consciousness. Then we found ourselves asking, “What will it take to get through this time of transition?” and “What does this mean to us as a group?” As stated in our IWD vision, “We, like women and girls all over the world, are the voices of conscience, the roots of change and the leaders of local and global movements.” For ages we have had what it takes to organize ourselves and our communities, to speak our collective voice and affect change. So if we know that, historically, we have already had what it takes to, not only endure the struggle, but to make change, then what does this renewal period mean and what will it bring? I think it means we need to re-evaluate our strengths in order to continue to apply them to a changing social landscape. Our society has been quickly moving into an increasingly destructive and unbalanced state. The struggle continues in so many aspects of our lives…equality, reproductive rights, labor rights, the struggle against violence in all its horrific forms from war to borders to right inside our homes, the struggle against the criminalization of the poor and the list goes on. We have to analyze our current situation to see where we can be most effective with our resources. But, of course, we can’t move into an effective and productive new place without reflection on our past to guide us forward. We must ask several questions. What have we learned? What challenges remain? How do we envision our transition into our future(s)? What will determine whether we enter into the future with peace and tranquility or with resistance to change?

22nd Annual San Antonio

International Woman’s Day March 10am Sat, March 3, 2012 Mujeres, want to help plan the march & rally? Come to planning meetings every Monday at 6pm @ P.E.A.C.E. Initiative 1443 S. St. Mary’s and check out the following IWD events T-shirt, Banner & Poster Makin’ Day Saturday, Feb. 4, 2012, Noon – 5pm 1401 SW 19th St., San Antonio Bring t-shirt to screen! 210-232-9052

Film Screening: Tlakatiliztli

by Madres De Anahuak Thursday, Feb 16, 2012 @ 6pm see description on p15


IWD March & Rally Sat. March 3 @ 10am see back for more info see p13 for list of donations needed


S.A. International Woman’s Day March & Rally Saturday, March 3, 2012

ERISON presents

Nabe Movement. Creation. Together. Part one of a series, movement workshop will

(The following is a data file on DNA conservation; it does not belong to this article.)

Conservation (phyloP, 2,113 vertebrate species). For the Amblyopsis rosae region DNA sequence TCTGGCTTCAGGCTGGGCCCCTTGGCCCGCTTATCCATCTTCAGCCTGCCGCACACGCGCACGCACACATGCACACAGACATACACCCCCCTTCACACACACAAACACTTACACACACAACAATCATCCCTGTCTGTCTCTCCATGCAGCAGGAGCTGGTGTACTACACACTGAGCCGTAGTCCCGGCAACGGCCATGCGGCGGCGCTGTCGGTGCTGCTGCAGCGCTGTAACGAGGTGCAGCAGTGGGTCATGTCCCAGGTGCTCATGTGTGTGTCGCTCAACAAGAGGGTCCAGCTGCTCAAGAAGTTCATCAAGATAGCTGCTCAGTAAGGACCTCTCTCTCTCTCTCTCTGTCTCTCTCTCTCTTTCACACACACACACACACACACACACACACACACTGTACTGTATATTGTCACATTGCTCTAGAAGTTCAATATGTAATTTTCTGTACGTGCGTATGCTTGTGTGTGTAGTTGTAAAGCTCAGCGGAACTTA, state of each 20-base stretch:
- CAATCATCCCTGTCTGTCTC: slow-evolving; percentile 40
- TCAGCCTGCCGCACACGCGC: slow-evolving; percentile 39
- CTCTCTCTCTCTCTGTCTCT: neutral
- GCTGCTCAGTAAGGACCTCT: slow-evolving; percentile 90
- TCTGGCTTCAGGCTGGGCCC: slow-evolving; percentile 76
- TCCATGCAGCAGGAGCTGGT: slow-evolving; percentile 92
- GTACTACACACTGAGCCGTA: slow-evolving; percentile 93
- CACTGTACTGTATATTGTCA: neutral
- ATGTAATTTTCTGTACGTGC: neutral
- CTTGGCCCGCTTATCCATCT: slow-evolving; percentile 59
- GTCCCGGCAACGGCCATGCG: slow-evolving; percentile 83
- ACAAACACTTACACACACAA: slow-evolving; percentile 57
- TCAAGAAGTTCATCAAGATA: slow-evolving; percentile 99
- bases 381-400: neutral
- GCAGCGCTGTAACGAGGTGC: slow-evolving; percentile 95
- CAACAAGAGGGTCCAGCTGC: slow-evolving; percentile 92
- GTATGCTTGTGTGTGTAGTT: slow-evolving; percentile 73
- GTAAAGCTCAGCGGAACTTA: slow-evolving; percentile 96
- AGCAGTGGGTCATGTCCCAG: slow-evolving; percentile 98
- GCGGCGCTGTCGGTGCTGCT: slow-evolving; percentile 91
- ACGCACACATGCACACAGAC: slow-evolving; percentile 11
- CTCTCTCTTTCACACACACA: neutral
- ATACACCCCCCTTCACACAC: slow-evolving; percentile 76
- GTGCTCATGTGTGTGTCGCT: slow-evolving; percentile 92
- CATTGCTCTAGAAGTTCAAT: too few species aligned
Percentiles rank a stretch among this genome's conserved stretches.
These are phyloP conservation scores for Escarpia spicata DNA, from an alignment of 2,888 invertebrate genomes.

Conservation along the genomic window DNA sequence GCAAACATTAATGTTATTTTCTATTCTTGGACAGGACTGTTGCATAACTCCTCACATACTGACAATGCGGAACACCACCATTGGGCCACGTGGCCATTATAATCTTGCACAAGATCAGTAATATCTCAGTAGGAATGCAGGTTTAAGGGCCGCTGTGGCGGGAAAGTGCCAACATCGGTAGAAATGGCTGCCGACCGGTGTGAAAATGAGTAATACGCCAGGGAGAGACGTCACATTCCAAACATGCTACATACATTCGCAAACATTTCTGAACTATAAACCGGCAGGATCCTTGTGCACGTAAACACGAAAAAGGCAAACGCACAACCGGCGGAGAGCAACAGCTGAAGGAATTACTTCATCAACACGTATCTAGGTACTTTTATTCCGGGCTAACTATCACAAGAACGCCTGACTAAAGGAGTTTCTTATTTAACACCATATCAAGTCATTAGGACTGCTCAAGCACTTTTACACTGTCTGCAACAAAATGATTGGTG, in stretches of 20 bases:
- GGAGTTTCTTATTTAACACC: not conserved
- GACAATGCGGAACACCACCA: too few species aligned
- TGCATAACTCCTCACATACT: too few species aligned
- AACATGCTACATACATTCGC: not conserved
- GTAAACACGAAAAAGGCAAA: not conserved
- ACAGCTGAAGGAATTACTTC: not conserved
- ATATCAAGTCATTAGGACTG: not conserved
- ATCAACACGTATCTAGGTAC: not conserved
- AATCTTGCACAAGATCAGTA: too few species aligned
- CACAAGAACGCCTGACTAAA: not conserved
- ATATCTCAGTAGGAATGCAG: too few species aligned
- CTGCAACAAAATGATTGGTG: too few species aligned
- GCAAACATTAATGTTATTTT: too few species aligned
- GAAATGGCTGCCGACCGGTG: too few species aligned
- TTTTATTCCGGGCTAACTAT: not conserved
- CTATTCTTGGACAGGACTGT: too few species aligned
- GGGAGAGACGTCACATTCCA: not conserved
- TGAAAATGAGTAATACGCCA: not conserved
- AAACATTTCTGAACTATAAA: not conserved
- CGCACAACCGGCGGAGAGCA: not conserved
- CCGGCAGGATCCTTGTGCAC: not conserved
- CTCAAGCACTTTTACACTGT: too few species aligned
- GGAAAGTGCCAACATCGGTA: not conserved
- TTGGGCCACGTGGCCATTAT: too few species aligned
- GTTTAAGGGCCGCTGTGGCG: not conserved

explore a variety of writing and choreographic exercises used to generate response to a particular subject of interest.


Workshop is free and open to community of all ages and backgrounds! No prior writing or movement experience necessary. Dress comfortably. Bare feet are optional.

1 : neighborhood”neighborhood (English) 2 : a neighborhood movie theater (English Slang) 3 : “sitting around the pot” (Japanese) 4 : hub (German)


To RSVP contact Erison Dancers at 210.315.3968 or erisondance@gmail.com

Saturday, March 31, 2012 1pm - 4 pm

Esperanza Peace & Justice Center 922 San Pedro, San Antonio

Women Leading the Rebirth, IWD . . . cont’d from p 12

Bio: Rosalynn is part of the S.A. International Woman’s Day March & Rally Planning Committee

IWD donation wish list Acrylic paint • Paint brushes • Spray paint • Screen printing supplies • Canvas/heavy weight fabric • PVC pipe & joints • 1’ x 2’ Wood pieces • Plastic drop cloths • Posterboard • Duct tape Call 210-232-9052 for drop off/pick up info

Arts United... continued from pg 9 written by a 16 year-old woman about Occupy Wall Street and I’m going to share it with you today.” With this introduction, 16-year-old Leanne Rodriguez read her poem, The Revolution Is... (see p. 9). In the same fashion that Kalle Lasne does not take credit for creating the anger felt towards Wall Street, Carolina does not take credit for creating Leanne’s thoughts, but believes her influence on the youth was “that Leanne was comfortable saying what she felt. Our program allows them a safe heaven of freedom of expression without spreading a message of hate.” The mutual efforts on part of community organizations and what I consider the revolutionary movement through the Arts United SA will continue in the same organic way it began, pushing for community gardens, bartering festivals, self-printed and distributed literature, and in many other DIY approaches. Every way that subverts the system while positively impacting the community at large will be sought after and of course, the idea of what “the revolution is” spoken by poets, musicians, artists of all kind will be the beacon that will lead the collective out of its degradation and into prosperity once again. The Arts United San Antonio is now exploring future events and encourages you to visit the website and watch videos of the past events. You can also contact me for more information at: driojas12@yahoo.com. Bio: Daniela is a University of Texas at San Antonio student active in The Arts United San Antonio as a writer, poet and artist. Email lavoz@esperanzacenter.org for full listing of works cited

LA VOZ de ESPERANZA • February 2012 Vol. 25 Issue 1•